Linking magmatic processes to geophysical signals at Rabaul (Papua New Guinea)
Caldera-forming eruptions are the most voluminous (up to 5000 km3) and violent eruptions on earth. Caldera unrest in many occasions consists of long periods (years to decades) of deformation and earthquake activity, however not all periods of unrest culminate in a volcanic eruption and not all eruptions are related to a caldera collapse. This complex behavior has created dilemmas that volcano scientists are confronted to during the reactivation of caldera volcanoes (e.g. Campi Flegrei - Italy, Yellowstone - USA, or Long Valley – USA). The unrest at the Rabaul caldera is a perfect example of the complexity and problems associated with not understanding the processes behind unrest. Above background seismic and deformation signals started in 1971 and intensified between 1983 and 1985, but eruption only occurred in 1994. This provides a unique opportunity to unravel the processes at the origin of such a strong and protracted deformation and seismic activity, and their link with the eruption that occurred ten years later.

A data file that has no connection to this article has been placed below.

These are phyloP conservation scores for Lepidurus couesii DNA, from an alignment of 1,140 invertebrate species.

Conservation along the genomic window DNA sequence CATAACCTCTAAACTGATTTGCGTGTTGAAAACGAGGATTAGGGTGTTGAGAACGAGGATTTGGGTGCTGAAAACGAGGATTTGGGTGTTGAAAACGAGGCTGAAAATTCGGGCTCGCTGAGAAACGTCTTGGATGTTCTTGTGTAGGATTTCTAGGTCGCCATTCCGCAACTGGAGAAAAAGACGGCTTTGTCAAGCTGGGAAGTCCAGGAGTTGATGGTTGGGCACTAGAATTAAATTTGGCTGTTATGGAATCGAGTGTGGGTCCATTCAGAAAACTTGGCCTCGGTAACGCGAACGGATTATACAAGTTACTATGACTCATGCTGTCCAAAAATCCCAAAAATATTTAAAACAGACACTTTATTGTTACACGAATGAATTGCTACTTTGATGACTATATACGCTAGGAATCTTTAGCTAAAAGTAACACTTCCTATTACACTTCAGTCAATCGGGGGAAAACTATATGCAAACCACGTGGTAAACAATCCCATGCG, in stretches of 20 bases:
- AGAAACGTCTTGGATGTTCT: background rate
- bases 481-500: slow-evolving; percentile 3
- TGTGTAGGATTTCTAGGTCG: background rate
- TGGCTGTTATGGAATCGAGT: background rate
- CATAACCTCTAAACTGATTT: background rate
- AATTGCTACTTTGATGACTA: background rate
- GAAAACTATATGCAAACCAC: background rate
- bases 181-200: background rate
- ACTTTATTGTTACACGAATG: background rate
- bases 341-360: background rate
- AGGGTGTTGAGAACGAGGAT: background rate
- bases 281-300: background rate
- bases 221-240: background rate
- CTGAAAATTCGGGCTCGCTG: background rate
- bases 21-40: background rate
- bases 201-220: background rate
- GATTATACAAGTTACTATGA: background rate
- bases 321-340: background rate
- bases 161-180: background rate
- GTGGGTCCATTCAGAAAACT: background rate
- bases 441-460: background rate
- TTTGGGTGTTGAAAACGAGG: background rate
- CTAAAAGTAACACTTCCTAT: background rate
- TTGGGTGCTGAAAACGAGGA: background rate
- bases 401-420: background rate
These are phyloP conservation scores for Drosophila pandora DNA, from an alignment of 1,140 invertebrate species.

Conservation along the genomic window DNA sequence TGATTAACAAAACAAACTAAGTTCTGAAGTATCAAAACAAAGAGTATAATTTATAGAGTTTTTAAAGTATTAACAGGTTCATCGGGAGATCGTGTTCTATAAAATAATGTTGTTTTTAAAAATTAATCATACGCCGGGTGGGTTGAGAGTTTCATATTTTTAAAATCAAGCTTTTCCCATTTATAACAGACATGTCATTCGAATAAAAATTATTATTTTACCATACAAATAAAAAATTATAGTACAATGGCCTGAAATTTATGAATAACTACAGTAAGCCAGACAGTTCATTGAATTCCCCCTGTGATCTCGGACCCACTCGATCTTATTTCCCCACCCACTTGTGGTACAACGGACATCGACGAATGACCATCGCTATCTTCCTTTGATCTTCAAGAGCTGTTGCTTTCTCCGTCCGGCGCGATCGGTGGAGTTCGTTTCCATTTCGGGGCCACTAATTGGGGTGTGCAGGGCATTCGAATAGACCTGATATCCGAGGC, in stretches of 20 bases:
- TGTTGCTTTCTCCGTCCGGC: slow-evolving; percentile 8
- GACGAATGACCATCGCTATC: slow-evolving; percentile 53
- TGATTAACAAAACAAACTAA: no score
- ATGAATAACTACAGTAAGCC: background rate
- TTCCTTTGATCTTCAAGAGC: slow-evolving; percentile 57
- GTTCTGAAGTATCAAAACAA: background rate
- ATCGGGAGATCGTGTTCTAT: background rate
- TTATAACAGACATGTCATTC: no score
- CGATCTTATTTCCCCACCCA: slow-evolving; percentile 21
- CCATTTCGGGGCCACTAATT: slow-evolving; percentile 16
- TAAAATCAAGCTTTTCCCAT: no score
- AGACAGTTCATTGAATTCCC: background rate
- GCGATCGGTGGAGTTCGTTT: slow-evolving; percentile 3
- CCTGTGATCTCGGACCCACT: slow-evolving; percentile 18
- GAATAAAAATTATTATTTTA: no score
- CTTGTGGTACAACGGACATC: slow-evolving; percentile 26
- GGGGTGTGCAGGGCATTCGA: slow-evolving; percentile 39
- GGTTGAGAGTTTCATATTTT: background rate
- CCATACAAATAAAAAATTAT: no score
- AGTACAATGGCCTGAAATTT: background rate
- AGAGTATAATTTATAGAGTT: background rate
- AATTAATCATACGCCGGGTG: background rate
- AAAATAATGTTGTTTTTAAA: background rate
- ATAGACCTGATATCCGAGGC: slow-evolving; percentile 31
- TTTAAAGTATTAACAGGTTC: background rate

This project uses a number of petrologic (SEM, EPMA, SIMS), geochemical modeling (MELTS), and numerical modeling (lattice-Boltzmann, finite differences) techniques. Some of the results are the following: Three types of magmas were involved in the recent period of activity (1994-present): basalt, high-K dacite and low-K dacite. Basalts were injected in the high-K dacitic reservoir a couple of decades to a couple of days prior to eruption, suggesting that they were the main drivers of unrest. Basalts were injected from the E and migrated toward the W prior to the 1994 eruption. The direct relationship between magma injection and unrest is still being investigated (overpressure due to mass addition, volatile exsolution or both?). Magmas are stored in at least two reservoirs: a main dacitic reservoir at ~7km depth beneath the bay and a basaltic reservoir at similar depths to the E-NE. The high-K dacite (the major constituent of the last caldera-forming eruption 1400 y BP), was likely produced by fractional crystallization of the replenishing basalts at shallow pressures and under relatively dry conditions.
Christian Huber (Georgia Institute of Technology), Rabaul Volcano Observatory colleagues